Searching for new economic models

20 May

The tide of digital enablement – across the entire economy – has triggered research projects that seek to understand the foundations of new economic models.

The work may lead to new UK centres of research excellence and generate a source of independent and influential policy advice for businesses, organisations of all sizes, communities, governments and regulators.

Some aspects of the RCUK’s work will be presented at NextGen Bristol (17th July) in a workshop led by Prof. Roger Maull from Exeter University.

Full story here

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One Response to “Searching for new economic models”

  1. GroupeIntellex May 22, 2012 at 11:01 am #

    (From the editor)

    Comments and feedback from readers suggests that two additional influences might be added to the original paper on the development of New Economic Models: Transparency and Dynamics.

    Transparency
    The trend towards greater openness and visible accountability (typified by the Open Data provisions for government/administrative information – but linked also to the better-regulated major corporate world) may be supplementary to the comments under the Social Media heading but some readers would prefer to see this topic highlighted under a ‘digital democratisation’ heading.

    The empowerment that flows from easier access to information in the Digital Economy is also linked to another facet of openness – the way that better-informed consumers can benefit from the ‘choices deficit’ that has previously limited the effectiveness of so-called ‘free markets’ where it is assumed that all economic players are equally competent.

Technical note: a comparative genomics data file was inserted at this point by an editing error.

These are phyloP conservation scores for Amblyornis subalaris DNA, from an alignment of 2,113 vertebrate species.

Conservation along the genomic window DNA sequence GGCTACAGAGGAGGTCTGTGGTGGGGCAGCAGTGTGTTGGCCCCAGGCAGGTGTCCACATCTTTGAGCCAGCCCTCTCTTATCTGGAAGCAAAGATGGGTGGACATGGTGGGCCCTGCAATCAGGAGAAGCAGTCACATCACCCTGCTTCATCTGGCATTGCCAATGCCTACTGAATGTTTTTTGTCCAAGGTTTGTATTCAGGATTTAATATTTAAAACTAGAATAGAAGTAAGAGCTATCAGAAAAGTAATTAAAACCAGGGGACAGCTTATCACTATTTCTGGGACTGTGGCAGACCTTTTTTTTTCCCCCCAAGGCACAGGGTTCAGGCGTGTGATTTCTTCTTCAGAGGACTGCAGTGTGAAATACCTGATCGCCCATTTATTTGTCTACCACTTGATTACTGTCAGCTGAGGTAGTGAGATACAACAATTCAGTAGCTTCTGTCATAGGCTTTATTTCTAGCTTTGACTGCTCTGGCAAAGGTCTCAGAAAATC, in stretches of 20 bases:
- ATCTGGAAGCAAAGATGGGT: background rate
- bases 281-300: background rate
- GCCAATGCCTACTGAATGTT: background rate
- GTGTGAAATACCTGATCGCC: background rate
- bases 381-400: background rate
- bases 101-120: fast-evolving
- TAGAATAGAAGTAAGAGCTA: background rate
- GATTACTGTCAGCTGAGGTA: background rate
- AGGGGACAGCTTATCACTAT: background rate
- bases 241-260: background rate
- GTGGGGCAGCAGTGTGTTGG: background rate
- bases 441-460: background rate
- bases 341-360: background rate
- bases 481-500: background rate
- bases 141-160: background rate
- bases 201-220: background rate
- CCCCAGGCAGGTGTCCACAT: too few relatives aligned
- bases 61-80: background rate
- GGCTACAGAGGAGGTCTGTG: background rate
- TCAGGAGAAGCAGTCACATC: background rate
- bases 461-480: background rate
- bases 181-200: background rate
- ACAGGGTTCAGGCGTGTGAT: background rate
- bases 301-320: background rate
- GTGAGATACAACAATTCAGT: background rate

Dynamics
    Readers have noted that some aspects of access network provisions inadequately support the needs of businesses and consumers to match supply to demand. This now looks increasingly likely to be solved with new technologies.

    Dynamic Bandwidth was a feature of satellite Internet services around 2002 because of the market structure at that time – poor provision of what is now termed ‘last generation’ broadband and a need to find solutions where the cost of higher-capacity services could be more fairly allocated to users. That era passed with the upgrading of dial-up to DSL capabilities but the need is still apparent in the services offered (mainly in Scandinavia) for short-term capacity boosts for businesses and event organisers who need extra network performance at very short notice.

    Today the technological agenda has shifted to ‘bandwidth trading’ facilitated by an exchange mechanism supported by Optical Packet Switching – the flexibility to dynamically reconfigure networks to cope with large fluctuations in demand. The current trials in Dublin (Intune Networks) of a ‘Bandwidth Exchange’ seems likely to have a huge impact on the Digital Economy as it will both lower costs for network providers and improve the functionality of networks.

    Further feedback and comments are welcome.

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